Touching the Void Analysis

Table of Content

Choice of words- The first line shows the bold strong words that show aggression and the capital letters emphasises his anger, frustration and pain. His anger can be said to be directed at several things – his painful knee, his climbing partner Simon lowering him and causing pain to his knee and his anger at himself that his injury has caused them this distress and difficulty. • When you’re angry, you often erupt in saying things that you may not normally say. Joe describes himself as uttering “a tirade of obscenities”, this shows he did more swearing than just the second line of this particular passage.

It puts his swearing in context – he shows that he was relying on this to show his anger, even though he describes them as “idiot words” and “meaningless”. • They had managed to reach the highest point of the mountain and the frustration has kicked in because it is on the descent that his knee was broken. This passage really shows the range of emotions he is going through… this is reflected in the language used. It is a matter of life and death. • Simpson shows us a range of emotions through his sentence structure and use of language.

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He articulates some of his feelings, like “bitterness” and “grievance”; but we can also infer some of his feelings from his writing. In the sentence “I cried for myself and swore at myself” it is clear he feels pity for himself as well as anger; so his emotions are directed at himself, pity for what he is suffering and also anger that he is endangering his friend, Simon. This shows us the nature of the bond between climbers they rely on each other but can also feel great guilt if they feel they have done something to endanger another climber. This shows us the great responsibility climbers have for their climbing partners.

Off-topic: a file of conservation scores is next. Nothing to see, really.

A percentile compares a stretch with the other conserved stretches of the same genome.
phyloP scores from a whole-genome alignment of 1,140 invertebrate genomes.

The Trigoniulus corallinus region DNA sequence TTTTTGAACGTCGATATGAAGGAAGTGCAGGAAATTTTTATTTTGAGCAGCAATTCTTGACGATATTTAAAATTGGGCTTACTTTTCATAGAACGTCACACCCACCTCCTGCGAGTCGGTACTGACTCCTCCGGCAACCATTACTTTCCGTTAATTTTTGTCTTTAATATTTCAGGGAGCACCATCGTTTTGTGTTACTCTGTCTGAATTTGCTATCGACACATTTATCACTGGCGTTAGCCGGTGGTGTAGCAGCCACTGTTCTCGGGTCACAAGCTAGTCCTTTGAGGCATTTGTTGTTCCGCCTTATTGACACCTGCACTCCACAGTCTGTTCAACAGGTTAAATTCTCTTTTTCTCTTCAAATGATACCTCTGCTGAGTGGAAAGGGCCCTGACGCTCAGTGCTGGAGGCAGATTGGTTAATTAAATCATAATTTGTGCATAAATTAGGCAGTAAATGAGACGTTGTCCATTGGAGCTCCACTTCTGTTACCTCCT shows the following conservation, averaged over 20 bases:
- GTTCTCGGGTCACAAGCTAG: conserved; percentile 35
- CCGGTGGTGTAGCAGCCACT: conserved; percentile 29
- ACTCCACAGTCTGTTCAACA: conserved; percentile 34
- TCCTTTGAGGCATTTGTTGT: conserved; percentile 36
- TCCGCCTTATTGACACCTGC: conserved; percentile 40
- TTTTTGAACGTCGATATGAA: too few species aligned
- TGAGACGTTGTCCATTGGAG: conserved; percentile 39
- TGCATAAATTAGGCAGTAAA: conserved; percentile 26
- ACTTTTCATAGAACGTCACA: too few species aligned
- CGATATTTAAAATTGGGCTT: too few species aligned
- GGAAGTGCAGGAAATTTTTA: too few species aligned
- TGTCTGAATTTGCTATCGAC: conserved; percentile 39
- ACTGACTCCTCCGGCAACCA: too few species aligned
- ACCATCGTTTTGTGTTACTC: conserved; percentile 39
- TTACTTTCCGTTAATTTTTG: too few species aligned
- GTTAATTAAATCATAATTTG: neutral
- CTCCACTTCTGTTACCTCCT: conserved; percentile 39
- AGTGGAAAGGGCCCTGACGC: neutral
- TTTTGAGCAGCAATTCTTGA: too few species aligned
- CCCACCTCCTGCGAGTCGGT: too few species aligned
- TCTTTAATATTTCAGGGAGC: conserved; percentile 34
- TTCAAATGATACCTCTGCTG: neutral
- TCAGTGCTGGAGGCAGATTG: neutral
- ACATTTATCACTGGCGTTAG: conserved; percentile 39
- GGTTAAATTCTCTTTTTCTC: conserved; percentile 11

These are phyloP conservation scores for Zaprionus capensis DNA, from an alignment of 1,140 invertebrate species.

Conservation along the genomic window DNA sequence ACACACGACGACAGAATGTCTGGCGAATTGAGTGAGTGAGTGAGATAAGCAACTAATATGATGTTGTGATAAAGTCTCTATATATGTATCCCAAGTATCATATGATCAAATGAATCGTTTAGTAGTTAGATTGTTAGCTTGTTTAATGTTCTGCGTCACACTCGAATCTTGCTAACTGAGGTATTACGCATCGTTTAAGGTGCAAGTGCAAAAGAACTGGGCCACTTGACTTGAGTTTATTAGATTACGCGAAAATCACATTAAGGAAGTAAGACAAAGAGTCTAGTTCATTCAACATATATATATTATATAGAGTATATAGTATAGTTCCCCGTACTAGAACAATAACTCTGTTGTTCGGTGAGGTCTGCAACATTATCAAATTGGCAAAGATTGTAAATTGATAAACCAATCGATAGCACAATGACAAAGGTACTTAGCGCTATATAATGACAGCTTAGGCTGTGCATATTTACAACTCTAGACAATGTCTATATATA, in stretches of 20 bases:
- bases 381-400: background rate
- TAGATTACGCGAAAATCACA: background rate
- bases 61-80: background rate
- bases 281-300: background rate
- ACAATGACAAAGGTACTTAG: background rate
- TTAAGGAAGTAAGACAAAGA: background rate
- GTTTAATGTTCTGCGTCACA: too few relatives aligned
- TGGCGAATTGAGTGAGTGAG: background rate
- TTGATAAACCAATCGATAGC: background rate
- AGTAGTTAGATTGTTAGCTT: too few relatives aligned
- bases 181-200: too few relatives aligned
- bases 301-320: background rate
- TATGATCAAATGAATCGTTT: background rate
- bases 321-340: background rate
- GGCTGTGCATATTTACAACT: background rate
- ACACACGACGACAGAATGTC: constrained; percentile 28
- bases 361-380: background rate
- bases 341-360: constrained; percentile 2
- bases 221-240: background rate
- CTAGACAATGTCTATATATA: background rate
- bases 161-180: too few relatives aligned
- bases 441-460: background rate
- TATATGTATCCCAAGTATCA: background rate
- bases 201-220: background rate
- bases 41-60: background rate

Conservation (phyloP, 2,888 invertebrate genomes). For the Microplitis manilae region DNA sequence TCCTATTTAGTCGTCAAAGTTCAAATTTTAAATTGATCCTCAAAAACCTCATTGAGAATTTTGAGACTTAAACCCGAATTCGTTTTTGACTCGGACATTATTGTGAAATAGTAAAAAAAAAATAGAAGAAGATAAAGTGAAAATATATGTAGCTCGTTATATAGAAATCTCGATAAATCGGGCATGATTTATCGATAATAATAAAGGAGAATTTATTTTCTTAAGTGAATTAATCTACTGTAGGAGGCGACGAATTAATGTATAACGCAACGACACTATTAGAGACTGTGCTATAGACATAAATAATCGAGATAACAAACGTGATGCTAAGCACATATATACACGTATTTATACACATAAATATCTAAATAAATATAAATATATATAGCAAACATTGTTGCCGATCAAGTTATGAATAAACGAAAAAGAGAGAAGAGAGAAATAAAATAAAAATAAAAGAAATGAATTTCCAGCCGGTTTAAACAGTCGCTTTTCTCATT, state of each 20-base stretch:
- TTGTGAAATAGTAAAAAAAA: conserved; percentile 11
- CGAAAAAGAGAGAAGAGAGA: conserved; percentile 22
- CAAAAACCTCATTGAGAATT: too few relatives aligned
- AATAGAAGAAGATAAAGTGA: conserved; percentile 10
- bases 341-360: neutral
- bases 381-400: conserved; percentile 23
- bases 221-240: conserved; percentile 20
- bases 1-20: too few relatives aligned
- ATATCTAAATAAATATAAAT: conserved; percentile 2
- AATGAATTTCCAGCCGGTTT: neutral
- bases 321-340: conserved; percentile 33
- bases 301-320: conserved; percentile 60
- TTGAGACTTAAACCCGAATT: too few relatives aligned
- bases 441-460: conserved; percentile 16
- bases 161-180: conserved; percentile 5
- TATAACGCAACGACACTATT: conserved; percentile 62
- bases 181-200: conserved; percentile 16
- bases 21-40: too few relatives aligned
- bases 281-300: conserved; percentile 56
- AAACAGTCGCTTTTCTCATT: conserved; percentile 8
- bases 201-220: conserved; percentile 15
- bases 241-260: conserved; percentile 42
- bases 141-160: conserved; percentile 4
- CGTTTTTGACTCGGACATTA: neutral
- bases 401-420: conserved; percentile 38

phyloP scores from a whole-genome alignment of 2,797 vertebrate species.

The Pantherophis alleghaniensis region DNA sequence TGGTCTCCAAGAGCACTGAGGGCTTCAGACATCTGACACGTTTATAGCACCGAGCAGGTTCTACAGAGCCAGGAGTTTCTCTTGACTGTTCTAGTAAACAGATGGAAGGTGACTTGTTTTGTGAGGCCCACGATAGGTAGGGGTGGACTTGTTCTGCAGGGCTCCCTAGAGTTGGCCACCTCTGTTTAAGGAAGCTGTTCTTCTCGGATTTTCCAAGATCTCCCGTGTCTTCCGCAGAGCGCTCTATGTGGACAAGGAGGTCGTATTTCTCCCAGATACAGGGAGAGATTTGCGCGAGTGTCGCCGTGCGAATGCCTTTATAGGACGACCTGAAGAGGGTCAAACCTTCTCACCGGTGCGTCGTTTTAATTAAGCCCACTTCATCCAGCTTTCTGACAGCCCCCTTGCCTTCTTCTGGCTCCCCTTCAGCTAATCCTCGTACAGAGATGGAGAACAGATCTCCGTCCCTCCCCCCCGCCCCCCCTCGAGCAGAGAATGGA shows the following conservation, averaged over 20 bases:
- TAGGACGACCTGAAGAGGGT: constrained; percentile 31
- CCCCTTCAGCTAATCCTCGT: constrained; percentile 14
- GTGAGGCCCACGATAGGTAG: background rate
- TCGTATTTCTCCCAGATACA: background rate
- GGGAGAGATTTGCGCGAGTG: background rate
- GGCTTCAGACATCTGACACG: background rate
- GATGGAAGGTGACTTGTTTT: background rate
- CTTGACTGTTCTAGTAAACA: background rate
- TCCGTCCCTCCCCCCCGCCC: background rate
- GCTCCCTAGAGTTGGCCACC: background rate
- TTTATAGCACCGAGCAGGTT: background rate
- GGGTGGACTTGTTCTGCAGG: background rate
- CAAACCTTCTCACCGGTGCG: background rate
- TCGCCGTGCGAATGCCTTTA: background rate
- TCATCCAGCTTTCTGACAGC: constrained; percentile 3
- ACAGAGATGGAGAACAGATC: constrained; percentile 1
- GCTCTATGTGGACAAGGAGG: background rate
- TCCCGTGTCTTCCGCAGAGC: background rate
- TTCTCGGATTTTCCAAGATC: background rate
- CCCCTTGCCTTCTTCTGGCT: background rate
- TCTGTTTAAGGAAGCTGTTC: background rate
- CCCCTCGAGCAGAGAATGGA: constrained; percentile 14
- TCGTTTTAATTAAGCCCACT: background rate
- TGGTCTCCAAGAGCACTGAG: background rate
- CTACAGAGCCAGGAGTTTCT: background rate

Furthermore, to cry can be seen as a more feminine reaction while swearing is seen as a more masculine reaction to a problem – this shows the range of his emotions and the confusion he feels; in this face of such danger it is difficult not to have your emotions swing from one extreme to another. • Joe feels that it was his fault that he broke his knee. Joe feels guilt, as he sees himself as the reason for both of them being in their current situation. He uses italics for the words “I” and “my” to emphasise that it is his fault for falling and he fears, his fault that they will probably die.

This passage therefore shows Joe’s point of view which works well in the book as the next paragraph is the start of Simon’s version of what was happening to him at the same moment. We can also infer that Joe feels regret at having endangered his friend. • Friendship is important in this passage, normally if someone’s leg has been broken, they would be left for dead… But due to the bond they share Simon helps Joe down, and this shows the tight bond they share. • The rhetorical question that Joe poses in the last paragraph of this passage “Had he freed the knot? adds to the suspense – this is not just a rhetorical question, if Simon has not managed this it will have dire consequence for them so it adds to the tension. Joe can’t see what has happened so he questions his fate.

• The passage ends on a cliff hanger – as a reader you are waiting, like Joe, to see if Simon will be pulled off the mountain. Simpson achieves this by the repetition of the phrase “Any minute, any minute…” and the ellipsis at the end, adding to the suspense for the reader, especially as the narration now shifts to Simon’s point of view in the following paragraph. Joe’s description “Anger surged through me” is effective as this personification of anger and the word ‘surged’ makes it sound like an electric current travelling through him which links very well with the idea that it ‘warmed’ him, literally it helped him cope with the cold but it also ‘shook’ him, showing his helplessness and worry. • The sentence structure in this passage adds to the emotions and helps us understand Joe’s predicament. Short sentences like “The rope slipped. ”, “I slipped again. ”, “Stopped. ”, all add to the tension and the verbs ‘slipped’ and ‘stopped’ are important choices as it focuses on what is happening to him.

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Touching the Void Analysis. (2017, Jan 19). Retrieved from

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